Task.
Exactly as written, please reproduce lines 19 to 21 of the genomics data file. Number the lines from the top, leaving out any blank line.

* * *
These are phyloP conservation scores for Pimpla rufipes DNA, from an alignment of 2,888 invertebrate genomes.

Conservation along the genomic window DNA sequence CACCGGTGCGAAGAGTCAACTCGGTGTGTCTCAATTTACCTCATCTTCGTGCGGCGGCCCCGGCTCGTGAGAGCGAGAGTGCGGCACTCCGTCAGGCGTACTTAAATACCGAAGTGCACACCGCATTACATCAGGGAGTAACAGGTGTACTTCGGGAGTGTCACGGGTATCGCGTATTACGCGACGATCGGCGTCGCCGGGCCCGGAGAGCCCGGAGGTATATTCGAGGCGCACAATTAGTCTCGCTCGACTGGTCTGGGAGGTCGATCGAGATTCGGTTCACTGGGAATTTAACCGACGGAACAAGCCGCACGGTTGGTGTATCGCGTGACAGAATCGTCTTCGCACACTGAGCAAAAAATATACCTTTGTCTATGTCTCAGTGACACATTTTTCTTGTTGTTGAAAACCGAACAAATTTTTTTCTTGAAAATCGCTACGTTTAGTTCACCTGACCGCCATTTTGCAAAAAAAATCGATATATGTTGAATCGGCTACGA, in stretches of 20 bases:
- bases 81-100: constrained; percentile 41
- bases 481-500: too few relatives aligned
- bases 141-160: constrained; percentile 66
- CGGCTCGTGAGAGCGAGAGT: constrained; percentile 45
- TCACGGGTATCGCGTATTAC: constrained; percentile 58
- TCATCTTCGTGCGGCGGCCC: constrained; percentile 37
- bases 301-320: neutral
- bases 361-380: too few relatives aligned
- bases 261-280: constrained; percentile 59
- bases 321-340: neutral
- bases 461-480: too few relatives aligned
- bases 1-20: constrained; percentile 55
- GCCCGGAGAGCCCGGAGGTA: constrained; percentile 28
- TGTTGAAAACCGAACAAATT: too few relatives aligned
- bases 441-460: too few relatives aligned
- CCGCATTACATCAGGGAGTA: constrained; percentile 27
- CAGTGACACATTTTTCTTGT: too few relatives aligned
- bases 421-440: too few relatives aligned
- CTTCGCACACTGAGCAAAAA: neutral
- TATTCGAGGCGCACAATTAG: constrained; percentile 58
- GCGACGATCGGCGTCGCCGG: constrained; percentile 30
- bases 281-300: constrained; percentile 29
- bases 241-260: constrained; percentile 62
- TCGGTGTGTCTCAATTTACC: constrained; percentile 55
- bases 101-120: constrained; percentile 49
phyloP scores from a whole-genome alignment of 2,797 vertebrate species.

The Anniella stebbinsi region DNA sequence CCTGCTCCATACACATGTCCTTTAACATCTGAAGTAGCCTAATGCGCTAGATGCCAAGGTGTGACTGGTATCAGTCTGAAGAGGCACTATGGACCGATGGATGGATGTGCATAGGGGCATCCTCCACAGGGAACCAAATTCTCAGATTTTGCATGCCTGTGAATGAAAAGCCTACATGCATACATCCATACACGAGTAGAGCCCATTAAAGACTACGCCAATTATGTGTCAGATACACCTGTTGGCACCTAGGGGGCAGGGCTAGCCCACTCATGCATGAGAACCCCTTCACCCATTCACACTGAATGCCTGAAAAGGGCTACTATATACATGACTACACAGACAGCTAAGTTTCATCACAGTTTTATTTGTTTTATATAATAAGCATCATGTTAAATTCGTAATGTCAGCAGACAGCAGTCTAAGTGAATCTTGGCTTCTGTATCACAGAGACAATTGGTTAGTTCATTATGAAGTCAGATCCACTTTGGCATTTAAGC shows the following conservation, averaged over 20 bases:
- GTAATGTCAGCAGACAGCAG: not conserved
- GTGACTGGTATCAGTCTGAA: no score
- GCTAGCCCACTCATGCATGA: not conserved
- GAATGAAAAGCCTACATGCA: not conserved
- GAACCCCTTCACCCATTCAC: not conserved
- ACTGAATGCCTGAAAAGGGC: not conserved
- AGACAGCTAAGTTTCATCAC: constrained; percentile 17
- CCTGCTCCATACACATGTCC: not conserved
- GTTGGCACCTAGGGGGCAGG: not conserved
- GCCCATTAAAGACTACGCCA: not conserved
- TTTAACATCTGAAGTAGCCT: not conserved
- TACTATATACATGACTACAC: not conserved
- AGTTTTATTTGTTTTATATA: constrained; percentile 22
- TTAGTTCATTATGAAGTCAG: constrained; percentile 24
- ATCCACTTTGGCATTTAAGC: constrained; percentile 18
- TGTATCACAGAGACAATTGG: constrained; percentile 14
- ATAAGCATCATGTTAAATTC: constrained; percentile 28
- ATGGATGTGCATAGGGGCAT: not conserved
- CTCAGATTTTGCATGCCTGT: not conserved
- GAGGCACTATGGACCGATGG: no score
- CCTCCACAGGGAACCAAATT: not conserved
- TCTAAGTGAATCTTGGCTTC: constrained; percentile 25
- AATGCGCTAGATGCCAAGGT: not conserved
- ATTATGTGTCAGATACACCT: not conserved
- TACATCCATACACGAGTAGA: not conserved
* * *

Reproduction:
- CAGTGACACATTTTTCTTGT: too few relatives aligned
- bases 421-440: too few relatives aligned
- CTTCGCACACTGAGCAAAAA: neutral